It’s time to consider such things as repair, maintenance, and refurbishment when we look to evaluate our structures and transportation.

It’s a Wexler

Back Yard of Wexler House at 499 Farrell Street

Back Yard of Wexler House at 499 Farrell Street

Until I spent a few days with my brother in Palm Springs over the Christmas Holiday, I had no idea of the work of architect Donald Wexler. Apparently, he has had an outsized influence on the architecture of Palm Springs and the more posh Coachella Valley cities adjoining it. My brother rented a Wexler house at 499 Farrell Street at the corner of Alejo in Palm Springs’s “Movie Colony” neighborhood.

I tend to take a dim view of much modern domestic architecture, but I must admit that Wexler’s work looked good in its lower desert setting, with Mount San Jacinto looming in the background. Not that his houses are particularly comfortable: The house that my brother Dan rented had no windows per se, only massive sliding glass doors that tended to superheat in the afternoon sun, plus a few glass ceiling panels.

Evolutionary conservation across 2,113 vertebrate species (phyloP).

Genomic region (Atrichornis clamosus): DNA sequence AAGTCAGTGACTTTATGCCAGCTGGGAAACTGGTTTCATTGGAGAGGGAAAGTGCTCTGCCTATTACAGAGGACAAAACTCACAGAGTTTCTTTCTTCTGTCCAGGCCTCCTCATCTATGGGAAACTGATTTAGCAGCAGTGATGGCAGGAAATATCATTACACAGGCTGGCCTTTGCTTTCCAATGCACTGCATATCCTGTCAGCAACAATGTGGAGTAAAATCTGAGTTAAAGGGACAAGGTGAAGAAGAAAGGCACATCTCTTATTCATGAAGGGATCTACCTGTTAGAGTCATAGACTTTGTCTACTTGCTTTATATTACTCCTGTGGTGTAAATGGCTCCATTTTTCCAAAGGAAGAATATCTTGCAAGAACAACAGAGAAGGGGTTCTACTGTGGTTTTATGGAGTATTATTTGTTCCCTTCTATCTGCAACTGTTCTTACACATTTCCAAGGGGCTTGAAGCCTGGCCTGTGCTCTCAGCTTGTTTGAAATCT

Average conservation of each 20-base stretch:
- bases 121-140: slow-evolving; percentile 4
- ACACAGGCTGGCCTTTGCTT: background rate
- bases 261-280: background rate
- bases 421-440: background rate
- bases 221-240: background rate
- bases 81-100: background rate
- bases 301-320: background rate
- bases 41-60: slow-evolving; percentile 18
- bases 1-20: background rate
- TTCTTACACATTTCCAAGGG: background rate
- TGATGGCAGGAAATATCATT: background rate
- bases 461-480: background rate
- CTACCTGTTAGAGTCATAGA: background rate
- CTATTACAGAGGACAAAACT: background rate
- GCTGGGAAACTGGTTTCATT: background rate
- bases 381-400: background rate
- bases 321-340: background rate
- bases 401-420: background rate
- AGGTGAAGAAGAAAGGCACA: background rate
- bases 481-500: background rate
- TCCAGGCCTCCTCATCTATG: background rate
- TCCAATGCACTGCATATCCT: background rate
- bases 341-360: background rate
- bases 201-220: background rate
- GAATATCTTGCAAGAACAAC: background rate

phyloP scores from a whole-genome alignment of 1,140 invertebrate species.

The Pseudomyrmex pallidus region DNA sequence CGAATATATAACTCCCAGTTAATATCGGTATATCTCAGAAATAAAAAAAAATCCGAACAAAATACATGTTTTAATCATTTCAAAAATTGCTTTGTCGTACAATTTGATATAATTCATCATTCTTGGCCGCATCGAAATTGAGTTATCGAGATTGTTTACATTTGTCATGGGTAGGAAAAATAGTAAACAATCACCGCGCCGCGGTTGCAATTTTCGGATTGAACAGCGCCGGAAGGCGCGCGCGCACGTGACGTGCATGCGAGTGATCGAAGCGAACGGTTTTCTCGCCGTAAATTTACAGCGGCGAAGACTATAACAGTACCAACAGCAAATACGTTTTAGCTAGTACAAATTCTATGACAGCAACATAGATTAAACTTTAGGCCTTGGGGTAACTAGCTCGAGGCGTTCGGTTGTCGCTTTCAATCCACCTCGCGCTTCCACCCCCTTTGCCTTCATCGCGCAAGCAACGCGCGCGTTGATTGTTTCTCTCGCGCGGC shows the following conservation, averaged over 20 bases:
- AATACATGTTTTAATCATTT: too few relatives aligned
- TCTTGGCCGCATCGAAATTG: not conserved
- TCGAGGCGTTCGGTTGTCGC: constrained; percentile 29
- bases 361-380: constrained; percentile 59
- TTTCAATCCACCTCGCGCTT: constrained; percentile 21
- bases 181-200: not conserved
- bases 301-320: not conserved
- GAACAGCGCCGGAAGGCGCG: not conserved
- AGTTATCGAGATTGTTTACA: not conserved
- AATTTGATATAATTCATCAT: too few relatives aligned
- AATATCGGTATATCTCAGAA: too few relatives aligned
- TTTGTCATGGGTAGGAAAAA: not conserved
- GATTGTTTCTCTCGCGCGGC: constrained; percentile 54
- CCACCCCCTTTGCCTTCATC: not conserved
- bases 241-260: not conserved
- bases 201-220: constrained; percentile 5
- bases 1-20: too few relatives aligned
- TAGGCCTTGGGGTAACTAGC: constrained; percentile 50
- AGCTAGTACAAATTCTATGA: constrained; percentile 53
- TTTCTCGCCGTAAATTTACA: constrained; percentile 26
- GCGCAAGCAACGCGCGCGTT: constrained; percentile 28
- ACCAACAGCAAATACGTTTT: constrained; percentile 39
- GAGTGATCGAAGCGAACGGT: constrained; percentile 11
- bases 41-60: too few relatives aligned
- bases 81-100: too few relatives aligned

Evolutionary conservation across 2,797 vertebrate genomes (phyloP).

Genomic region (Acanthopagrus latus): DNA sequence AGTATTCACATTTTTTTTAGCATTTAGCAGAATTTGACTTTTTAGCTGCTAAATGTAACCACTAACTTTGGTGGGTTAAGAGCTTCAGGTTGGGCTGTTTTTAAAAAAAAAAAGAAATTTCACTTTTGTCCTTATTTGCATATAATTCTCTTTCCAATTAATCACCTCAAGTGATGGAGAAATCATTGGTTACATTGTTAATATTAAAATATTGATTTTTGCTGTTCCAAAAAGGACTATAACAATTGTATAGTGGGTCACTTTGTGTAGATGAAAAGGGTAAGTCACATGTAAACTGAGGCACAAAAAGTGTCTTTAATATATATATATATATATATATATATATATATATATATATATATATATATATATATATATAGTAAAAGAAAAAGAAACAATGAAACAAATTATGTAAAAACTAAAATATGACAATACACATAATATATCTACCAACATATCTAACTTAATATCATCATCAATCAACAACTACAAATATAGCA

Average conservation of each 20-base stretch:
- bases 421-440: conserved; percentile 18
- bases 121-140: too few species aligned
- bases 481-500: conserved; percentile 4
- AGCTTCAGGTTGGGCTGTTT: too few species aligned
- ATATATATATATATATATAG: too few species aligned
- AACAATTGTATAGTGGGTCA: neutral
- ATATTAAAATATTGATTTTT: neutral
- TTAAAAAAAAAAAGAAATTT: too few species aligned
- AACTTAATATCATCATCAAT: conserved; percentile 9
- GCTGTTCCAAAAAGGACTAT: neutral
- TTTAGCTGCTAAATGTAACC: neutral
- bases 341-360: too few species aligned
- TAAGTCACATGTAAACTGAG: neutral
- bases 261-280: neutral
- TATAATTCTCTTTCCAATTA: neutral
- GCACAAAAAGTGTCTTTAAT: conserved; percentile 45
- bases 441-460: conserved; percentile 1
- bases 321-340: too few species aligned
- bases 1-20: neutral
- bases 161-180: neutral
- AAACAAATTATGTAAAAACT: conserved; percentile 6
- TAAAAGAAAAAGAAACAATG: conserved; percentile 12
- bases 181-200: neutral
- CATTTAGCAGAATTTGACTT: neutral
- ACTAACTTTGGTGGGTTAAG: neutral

If I had to rate the Wexlers I saw, I would give them an A for looks, but only a C for comfort. The lower desert can be fiercely hot, especially in the summer months with temperatures soaring to 115-120 degrees in the afternoons. Many of these houses were built in the 1950s and 1960s, when energy costs were low. During the summer, I would expect that one’s electric bill would likewise soar. Perhaps that’s where the pool and patio (see above) come into play. December can be pretty cold in Palm Springs, so Martine and I didn’t bother to bring our swimsuits.

Apparently, Donald Wexler is still alive, though, in his eighties, I am sure his architectural career is a thing of the past. Still, it is interesting to view his work, which you can do by clicking here, here, and here.